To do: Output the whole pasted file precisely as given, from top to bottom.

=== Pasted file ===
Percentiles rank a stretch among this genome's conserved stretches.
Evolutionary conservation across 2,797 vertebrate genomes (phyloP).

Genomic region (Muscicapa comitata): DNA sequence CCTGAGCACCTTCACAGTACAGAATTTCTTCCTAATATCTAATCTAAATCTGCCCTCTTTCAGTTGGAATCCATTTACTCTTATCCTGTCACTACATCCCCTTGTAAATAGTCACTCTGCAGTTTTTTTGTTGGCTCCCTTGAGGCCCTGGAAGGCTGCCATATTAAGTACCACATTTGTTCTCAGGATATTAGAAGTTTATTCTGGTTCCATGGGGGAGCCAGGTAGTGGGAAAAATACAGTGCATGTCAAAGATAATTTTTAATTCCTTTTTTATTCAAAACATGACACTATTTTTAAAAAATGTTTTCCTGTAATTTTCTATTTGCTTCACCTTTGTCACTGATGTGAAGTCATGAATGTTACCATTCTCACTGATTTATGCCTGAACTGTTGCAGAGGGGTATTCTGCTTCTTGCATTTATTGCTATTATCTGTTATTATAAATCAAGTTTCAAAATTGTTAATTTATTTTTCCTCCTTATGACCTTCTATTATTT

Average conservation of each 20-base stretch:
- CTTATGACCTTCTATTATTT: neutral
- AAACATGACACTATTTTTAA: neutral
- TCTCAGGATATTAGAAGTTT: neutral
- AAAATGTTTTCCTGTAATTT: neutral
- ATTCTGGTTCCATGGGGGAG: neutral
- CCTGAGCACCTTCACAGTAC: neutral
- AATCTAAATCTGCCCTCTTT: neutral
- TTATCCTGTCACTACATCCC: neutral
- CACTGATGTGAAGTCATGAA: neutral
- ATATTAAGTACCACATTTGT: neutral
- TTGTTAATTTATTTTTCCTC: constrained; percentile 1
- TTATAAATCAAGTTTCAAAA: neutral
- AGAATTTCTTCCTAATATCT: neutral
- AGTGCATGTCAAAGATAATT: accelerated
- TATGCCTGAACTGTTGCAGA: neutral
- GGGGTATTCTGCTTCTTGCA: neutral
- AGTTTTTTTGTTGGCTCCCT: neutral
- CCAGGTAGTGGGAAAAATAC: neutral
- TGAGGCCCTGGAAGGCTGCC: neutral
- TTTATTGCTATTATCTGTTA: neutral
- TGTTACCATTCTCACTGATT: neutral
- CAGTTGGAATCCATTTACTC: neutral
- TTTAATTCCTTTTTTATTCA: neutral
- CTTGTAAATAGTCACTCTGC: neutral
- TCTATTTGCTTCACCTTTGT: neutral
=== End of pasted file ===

Percentiles rank a stretch among this genome's conserved stretches.
Evolutionary conservation across 2,797 vertebrate genomes (phyloP).

Genomic region (Muscicapa comitata): DNA sequence CCTGAGCACCTTCACAGTACAGAATTTCTTCCTAATATCTAATCTAAATCTGCCCTCTTTCAGTTGGAATCCATTTACTCTTATCCTGTCACTACATCCCCTTGTAAATAGTCACTCTGCAGTTTTTTTGTTGGCTCCCTTGAGGCCCTGGAAGGCTGCCATATTAAGTACCACATTTGTTCTCAGGATATTAGAAGTTTATTCTGGTTCCATGGGGGAGCCAGGTAGTGGGAAAAATACAGTGCATGTCAAAGATAATTTTTAATTCCTTTTTTATTCAAAACATGACACTATTTTTAAAAAATGTTTTCCTGTAATTTTCTATTTGCTTCACCTTTGTCACTGATGTGAAGTCATGAATGTTACCATTCTCACTGATTTATGCCTGAACTGTTGCAGAGGGGTATTCTGCTTCTTGCATTTATTGCTATTATCTGTTATTATAAATCAAGTTTCAAAATTGTTAATTTATTTTTCCTCCTTATGACCTTCTATTATTT

Average conservation of each 20-base stretch:
- CTTATGACCTTCTATTATTT: neutral
- AAACATGACACTATTTTTAA: neutral
- TCTCAGGATATTAGAAGTTT: neutral
- AAAATGTTTTCCTGTAATTT: neutral
- ATTCTGGTTCCATGGGGGAG: neutral
- CCTGAGCACCTTCACAGTAC: neutral
- AATCTAAATCTGCCCTCTTT: neutral
- TTATCCTGTCACTACATCCC: neutral
- CACTGATGTGAAGTCATGAA: neutral
- ATATTAAGTACCACATTTGT: neutral
- TTGTTAATTTATTTTTCCTC: constrained; percentile 1
- TTATAAATCAAGTTTCAAAA: neutral
- AGAATTTCTTCCTAATATCT: neutral
- AGTGCATGTCAAAGATAATT: accelerated
- TATGCCTGAACTGTTGCAGA: neutral
- GGGGTATTCTGCTTCTTGCA: neutral
- AGTTTTTTTGTTGGCTCCCT: neutral
- CCAGGTAGTGGGAAAAATAC: neutral
- TGAGGCCCTGGAAGGCTGCC: neutral
- TTTATTGCTATTATCTGTTA: neutral
- TGTTACCATTCTCACTGATT: neutral
- CAGTTGGAATCCATTTACTC: neutral
- TTTAATTCCTTTTTTATTCA: neutral
- CTTGTAAATAGTCACTCTGC: neutral
- TCTATTTGCTTCACCTTTGT: neutral